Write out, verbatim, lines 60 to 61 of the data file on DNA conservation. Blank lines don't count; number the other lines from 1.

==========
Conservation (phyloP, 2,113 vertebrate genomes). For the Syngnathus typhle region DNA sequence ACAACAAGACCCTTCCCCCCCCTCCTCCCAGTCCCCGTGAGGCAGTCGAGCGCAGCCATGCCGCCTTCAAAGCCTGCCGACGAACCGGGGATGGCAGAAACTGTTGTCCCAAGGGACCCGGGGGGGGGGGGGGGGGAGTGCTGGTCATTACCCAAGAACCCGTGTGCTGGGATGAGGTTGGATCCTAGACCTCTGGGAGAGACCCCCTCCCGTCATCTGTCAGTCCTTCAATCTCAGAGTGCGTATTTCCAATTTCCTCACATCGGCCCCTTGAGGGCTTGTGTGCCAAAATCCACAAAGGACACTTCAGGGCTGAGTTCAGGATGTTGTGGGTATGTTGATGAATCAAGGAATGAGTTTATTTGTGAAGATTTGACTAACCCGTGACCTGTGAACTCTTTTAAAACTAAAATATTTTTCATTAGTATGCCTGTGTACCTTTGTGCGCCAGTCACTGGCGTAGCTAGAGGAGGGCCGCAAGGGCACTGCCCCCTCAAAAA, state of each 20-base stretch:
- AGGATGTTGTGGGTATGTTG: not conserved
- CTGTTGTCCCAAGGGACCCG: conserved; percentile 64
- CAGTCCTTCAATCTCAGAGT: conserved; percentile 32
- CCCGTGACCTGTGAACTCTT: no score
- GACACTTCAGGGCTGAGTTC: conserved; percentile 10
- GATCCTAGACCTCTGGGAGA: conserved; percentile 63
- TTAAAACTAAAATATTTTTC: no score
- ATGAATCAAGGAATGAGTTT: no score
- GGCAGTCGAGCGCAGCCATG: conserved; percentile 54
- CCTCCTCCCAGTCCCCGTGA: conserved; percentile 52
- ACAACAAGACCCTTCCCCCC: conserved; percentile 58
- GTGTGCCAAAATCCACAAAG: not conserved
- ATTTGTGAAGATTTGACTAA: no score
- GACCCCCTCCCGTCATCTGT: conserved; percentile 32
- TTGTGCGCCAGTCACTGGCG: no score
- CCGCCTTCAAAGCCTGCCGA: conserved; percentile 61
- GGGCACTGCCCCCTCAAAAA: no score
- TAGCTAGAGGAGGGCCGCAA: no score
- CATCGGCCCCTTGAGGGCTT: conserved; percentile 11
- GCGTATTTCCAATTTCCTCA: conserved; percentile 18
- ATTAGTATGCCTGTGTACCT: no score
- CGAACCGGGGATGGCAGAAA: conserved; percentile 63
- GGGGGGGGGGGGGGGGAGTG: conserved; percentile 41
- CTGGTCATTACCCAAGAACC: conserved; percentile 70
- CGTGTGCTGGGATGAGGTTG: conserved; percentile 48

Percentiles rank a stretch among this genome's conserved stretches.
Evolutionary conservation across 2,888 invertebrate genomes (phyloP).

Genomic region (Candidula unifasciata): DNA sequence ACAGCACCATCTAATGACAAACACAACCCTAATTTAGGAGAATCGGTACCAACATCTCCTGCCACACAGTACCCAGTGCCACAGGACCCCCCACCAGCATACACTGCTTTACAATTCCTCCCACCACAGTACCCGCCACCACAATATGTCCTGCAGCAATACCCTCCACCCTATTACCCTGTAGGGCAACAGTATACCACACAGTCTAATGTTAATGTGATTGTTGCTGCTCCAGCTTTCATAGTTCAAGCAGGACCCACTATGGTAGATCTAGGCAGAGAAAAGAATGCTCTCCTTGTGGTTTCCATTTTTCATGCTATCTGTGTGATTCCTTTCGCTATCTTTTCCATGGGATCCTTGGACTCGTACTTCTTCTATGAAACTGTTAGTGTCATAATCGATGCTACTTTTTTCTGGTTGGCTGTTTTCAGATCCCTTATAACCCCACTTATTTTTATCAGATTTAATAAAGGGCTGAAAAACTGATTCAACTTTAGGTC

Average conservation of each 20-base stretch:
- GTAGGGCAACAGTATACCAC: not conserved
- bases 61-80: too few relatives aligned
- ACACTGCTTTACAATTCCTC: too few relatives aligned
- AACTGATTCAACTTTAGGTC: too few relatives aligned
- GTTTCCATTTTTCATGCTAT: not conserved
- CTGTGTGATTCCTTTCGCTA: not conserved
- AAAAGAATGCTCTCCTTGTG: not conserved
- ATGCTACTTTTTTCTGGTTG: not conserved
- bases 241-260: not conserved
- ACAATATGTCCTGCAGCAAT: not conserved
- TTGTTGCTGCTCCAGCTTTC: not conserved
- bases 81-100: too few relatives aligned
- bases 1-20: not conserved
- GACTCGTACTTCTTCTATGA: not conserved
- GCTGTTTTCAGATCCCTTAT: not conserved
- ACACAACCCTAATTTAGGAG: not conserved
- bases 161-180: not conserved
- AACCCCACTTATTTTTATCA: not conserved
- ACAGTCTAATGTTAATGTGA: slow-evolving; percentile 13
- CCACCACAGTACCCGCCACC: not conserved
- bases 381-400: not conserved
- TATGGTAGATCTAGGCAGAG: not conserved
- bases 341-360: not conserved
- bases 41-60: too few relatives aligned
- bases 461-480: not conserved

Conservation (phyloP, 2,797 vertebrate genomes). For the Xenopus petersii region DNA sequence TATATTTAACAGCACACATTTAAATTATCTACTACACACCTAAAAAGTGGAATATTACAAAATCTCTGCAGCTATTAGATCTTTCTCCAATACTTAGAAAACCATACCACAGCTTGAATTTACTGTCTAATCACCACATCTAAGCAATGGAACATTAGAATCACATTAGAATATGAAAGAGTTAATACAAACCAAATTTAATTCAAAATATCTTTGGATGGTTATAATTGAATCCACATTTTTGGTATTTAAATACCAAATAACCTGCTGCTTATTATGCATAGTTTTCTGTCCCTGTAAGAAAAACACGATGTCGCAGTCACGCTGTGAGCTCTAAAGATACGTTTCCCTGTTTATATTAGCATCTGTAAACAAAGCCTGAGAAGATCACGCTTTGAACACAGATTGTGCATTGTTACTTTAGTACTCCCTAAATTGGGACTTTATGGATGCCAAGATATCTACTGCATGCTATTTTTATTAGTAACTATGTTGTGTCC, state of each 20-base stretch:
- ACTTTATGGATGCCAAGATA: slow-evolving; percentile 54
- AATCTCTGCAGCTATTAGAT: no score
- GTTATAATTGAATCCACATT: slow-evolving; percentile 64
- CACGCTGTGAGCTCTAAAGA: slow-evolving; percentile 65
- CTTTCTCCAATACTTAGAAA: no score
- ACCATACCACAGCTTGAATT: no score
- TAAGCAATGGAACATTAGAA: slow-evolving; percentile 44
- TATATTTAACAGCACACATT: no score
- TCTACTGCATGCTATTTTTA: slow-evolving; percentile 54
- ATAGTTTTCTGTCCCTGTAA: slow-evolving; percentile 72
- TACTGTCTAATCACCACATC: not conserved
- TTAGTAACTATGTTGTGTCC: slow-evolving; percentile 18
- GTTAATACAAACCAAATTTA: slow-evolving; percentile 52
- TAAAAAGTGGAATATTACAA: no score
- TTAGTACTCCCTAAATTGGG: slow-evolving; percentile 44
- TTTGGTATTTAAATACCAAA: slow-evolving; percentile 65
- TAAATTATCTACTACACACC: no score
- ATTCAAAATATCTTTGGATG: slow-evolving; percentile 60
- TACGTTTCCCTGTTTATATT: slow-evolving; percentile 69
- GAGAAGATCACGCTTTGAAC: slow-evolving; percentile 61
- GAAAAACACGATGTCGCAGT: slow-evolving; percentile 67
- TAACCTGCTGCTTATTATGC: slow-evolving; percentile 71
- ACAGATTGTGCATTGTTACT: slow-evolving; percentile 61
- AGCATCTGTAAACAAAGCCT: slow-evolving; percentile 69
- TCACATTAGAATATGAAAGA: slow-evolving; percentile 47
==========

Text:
- CACGCTGTGAGCTCTAAAGA: slow-evolving; percentile 65
- CTTTCTCCAATACTTAGAAA: no score